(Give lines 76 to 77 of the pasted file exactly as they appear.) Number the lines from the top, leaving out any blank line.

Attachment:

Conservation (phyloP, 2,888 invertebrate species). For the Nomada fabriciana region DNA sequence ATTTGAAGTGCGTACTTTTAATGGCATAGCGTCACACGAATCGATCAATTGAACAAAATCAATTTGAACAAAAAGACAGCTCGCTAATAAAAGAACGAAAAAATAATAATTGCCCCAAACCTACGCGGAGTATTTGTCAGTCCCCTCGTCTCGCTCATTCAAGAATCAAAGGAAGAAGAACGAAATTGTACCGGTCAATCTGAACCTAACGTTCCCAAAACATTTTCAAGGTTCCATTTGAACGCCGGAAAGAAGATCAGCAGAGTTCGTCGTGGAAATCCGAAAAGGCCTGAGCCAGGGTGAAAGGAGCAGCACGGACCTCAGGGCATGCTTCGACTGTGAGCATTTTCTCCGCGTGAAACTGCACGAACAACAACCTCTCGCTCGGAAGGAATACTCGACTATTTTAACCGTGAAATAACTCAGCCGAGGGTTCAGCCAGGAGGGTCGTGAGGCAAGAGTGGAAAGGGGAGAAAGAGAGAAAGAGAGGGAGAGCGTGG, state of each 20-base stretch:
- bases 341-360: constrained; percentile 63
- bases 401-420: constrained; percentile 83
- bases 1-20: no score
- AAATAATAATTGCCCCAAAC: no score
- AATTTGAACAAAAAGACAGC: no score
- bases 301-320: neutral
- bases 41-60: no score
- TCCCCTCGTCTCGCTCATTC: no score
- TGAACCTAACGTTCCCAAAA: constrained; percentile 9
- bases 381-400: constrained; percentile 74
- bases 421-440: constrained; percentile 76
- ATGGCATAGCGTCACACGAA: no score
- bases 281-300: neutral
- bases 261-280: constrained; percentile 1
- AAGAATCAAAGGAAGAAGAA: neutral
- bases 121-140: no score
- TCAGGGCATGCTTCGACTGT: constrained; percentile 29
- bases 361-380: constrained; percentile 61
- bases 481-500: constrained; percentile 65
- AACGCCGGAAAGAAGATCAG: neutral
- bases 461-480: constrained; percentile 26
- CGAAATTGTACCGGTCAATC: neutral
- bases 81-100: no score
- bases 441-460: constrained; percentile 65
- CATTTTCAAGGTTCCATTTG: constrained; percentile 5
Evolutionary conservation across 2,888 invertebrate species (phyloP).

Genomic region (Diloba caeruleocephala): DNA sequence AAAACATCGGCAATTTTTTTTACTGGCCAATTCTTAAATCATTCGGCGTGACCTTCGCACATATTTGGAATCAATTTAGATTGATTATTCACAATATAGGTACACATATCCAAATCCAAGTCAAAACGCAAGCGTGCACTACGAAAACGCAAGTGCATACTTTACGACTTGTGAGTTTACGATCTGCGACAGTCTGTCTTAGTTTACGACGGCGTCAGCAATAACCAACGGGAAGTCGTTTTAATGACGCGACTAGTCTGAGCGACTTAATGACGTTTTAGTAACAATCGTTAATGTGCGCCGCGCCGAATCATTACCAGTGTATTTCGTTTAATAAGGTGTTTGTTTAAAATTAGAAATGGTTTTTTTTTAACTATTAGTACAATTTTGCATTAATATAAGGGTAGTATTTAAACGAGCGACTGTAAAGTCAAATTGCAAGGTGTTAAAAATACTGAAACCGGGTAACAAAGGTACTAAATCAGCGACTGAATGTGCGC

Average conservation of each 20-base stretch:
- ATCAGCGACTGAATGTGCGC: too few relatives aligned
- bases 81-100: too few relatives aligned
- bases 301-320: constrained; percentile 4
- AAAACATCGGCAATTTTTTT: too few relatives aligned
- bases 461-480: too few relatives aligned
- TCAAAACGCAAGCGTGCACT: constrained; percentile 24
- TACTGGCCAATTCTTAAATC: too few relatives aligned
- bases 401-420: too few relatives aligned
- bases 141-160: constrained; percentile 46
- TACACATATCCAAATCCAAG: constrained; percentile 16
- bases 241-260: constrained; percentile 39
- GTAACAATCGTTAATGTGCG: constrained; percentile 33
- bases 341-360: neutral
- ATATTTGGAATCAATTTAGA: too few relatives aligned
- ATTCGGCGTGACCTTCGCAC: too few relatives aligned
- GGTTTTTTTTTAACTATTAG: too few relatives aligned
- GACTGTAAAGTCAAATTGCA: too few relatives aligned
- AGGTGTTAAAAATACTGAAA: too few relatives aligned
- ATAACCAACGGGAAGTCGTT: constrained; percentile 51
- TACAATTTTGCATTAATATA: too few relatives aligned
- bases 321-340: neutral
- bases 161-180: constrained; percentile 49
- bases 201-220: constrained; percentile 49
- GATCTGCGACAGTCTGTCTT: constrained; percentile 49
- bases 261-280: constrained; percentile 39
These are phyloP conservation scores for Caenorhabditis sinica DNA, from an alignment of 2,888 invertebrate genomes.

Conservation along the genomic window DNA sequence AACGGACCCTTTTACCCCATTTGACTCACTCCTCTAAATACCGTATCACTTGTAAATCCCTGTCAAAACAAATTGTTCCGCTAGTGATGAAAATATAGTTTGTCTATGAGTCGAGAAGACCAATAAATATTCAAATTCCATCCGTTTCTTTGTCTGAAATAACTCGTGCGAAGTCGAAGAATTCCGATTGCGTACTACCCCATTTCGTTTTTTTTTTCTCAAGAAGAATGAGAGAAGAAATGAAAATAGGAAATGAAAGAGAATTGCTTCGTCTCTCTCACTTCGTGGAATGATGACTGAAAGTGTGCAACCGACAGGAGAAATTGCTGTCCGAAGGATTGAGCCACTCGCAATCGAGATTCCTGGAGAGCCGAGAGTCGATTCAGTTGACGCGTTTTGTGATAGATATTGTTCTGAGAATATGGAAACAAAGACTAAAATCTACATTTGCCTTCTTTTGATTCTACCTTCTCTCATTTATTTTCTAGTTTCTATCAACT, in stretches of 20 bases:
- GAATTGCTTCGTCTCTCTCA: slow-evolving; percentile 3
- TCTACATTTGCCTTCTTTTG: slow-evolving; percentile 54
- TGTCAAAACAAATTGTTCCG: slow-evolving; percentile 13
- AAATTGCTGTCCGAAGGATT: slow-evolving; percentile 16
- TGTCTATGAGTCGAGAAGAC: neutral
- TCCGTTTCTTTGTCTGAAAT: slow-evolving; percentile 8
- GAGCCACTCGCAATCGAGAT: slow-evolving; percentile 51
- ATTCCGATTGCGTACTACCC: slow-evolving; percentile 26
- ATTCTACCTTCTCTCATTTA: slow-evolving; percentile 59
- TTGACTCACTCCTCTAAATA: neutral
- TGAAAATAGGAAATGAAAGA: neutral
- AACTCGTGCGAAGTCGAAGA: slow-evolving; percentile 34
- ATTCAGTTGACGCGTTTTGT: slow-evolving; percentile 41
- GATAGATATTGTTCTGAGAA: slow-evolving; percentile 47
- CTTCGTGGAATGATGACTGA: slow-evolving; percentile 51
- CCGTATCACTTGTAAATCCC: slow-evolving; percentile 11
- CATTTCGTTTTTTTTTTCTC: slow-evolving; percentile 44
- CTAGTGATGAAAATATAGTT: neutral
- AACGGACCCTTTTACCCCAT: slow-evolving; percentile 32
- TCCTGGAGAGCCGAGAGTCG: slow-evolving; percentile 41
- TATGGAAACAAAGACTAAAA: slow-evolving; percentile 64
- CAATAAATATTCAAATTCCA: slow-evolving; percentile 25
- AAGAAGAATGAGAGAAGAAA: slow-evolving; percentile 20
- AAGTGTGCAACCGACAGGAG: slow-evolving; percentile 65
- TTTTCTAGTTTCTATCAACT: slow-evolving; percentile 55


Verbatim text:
- TCCTGGAGAGCCGAGAGTCG: slow-evolving; percentile 41
- TATGGAAACAAAGACTAAAA: slow-evolving; percentile 64